By Jacob Nakamura
Since 2020 started, the Department of Education purchased $812,754.43 in PPEs, and executive line agencies purchased $66,451.68 in PPEs and clothes from Bic Sobti. Mr. Sobti is the owner of International Royal, Inc, also known as Royal Bics. It is a clothing and tailor store.
The General Services Agency, which conducts procurement of the government's line agencies (generally, the non-autonomous agencies under the direct control of the governor), disclosed the purchase orders made to Royal Bics since 2020 started. Of the 17 purchase orders issued from the Department of Labor, Guam Behavioral Health and Wellness Center, Department of Public Health and Social Services, and the Bureau of Statistics and Plans, five were made using the governor's emergency procurement powers.
Those five purchase orders included the sale of a $340 sneeze guard that another vendor was selling for only $220; $213.88 for 24 rolls of paper towel, three boxes of face masks (50 per box), and 12 bottles of hand sanitizers; $616.64 for 90 rolls of paper towel, four boxes of face masks, and 36 bottles of hand sanitizers; $9,990 for 200 oximeters; and $8,500 for 100 infrared thermometers.
Taxpayers foot the bill for employee uniforms, too
Unlike public and private school parents, who have been forced to purchase their children's school uniforms from Mr. Sobti and his competitors, it appears the taxpayers foot the bill for some GovGuam employees's uniforms.
GBHWC spent $3,491.40 at Royal Bics on 36 polo shirts, 36 pairs of pants, and 3 pairs of shoes just two days before the public health emergency started. The agency's emblem is embroidered onto the shirts's sleeves, according to Purchase Order No. P206A02866.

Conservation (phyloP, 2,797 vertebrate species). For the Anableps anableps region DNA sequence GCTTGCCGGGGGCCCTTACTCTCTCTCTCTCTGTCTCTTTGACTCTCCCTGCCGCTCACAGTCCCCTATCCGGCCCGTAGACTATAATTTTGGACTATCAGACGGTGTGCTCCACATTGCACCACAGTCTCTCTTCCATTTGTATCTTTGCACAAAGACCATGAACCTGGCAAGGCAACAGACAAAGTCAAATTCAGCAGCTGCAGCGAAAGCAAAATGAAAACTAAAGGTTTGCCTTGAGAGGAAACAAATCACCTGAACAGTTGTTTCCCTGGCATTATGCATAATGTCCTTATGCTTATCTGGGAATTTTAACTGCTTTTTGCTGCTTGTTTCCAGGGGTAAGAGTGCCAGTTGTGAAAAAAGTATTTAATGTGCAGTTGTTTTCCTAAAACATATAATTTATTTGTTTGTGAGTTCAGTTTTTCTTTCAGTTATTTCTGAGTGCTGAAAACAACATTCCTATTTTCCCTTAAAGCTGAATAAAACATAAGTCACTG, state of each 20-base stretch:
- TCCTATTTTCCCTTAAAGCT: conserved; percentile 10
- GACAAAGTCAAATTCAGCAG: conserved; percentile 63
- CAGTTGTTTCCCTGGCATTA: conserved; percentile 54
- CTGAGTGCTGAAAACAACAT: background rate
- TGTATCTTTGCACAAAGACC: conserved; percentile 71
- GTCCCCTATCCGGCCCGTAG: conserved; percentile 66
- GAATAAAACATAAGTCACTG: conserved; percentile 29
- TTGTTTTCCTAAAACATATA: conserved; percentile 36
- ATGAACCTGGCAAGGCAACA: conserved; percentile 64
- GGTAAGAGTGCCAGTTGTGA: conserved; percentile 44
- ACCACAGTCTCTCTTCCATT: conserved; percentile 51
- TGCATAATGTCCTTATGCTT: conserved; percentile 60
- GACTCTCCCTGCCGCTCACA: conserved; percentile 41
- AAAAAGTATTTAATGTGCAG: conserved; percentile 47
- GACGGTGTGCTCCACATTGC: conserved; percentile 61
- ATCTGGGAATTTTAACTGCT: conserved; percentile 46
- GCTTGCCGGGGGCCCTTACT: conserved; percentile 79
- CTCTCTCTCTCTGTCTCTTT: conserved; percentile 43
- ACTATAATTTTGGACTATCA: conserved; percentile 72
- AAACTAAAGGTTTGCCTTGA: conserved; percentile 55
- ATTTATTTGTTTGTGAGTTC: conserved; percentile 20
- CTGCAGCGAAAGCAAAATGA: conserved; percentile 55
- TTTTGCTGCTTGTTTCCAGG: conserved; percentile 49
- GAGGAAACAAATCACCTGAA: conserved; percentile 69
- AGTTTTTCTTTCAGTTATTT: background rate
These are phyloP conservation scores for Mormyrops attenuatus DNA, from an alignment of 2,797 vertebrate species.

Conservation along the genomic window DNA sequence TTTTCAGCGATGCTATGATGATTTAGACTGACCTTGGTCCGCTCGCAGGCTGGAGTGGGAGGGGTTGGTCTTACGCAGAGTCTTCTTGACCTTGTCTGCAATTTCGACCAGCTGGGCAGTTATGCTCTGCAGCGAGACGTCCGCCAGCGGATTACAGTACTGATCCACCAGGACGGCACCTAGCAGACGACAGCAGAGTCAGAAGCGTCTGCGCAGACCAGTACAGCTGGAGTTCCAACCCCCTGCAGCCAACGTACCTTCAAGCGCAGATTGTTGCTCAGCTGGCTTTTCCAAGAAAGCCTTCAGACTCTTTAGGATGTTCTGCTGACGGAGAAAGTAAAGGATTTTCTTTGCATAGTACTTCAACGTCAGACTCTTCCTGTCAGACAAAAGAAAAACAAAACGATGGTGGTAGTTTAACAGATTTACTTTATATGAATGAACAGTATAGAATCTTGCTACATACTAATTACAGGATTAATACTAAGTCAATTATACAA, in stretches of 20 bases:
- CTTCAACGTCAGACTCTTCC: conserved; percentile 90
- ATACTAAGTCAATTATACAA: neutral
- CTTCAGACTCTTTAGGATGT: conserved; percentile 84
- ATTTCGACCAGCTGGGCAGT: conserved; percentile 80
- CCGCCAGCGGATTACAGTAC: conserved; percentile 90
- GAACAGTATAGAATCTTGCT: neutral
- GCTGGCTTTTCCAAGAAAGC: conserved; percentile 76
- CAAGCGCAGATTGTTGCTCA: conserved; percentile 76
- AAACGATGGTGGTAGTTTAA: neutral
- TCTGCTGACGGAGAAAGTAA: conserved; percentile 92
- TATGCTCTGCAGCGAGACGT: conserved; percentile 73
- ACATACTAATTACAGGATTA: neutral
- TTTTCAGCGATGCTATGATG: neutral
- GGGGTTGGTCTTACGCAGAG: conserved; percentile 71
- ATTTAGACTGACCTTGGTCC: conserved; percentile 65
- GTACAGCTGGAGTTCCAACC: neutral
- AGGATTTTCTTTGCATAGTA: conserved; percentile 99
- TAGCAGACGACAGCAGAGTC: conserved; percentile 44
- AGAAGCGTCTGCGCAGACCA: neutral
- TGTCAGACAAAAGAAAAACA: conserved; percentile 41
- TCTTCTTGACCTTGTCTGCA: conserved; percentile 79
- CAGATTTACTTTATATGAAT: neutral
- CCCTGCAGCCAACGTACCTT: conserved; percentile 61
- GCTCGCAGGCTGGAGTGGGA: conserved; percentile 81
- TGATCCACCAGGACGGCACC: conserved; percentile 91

In the middle of the public health emergency, on July 31, 2020, DPHSS purchased 35 grey blazers "with embroidery logo wash & wear, no lining, shoulder pads optional," and 175 pairs of charcoal grey pants for $13,989.50.
While storefronts were selling disinfectant sprays at retail in the price range of $6.99 to $12.99 a spray can, Mr. Sobti sold BSP a package of 500 spray cans for a bulk price of $9.95, though other vendors submitted price quotes undercutting Royal Bics.
Bic's invasion of DOE
Education superintendent Jon Fernandez provided Kandit a list of 16 purchase orders issued by DOE for the purchase of PPEs and medical supplies for use by DOE staff, teachers, and students in the new school year. Of the 16, Royal Bics was awarded six contracts totaling $812,754.43.
Here is the breakdown:
$90,568.53 for hand sanitizers
$12,495.00 for N95 masks and alcohol wipes
$150,295 for thermal body scanner and camera
$209,089.55 for rubbing alcohol
$158,400 for disposable masks
$191,906.35 for gloves and eye goggles for nurses.
Of note is the fact that DOE only employs 44 nurses. When asked why 44 people would need $191,906.35 worth of gloves and eye goggles, Mr. Fernandez said: "I can get a breakdown of that requisition."
Mr. Fernandez also said he will instruct his staff to provide the full procurement record for the Royal Bics purchases this coming week.
"These purchases were made utilizing the small purchase procedure in order to supply the opening months of the school year," Mr. Fernandez said. "This procedure requires us to seek a minimum three quotes from vendors in order to ensure competition."
During the board of education's July meeting, where DOE officials unveiled their plans to the board for the start of the school year, board chairwoman Maria Gutierrez lamented the pressure board members were receiving from Mr. Sobti to make uniforms mandatory for schools so that his company could continue to supply the uniforms and charge parents.
Ms. Gutierrez led the charge against that, and the board unanimously suspended the uniform requirement for this school year.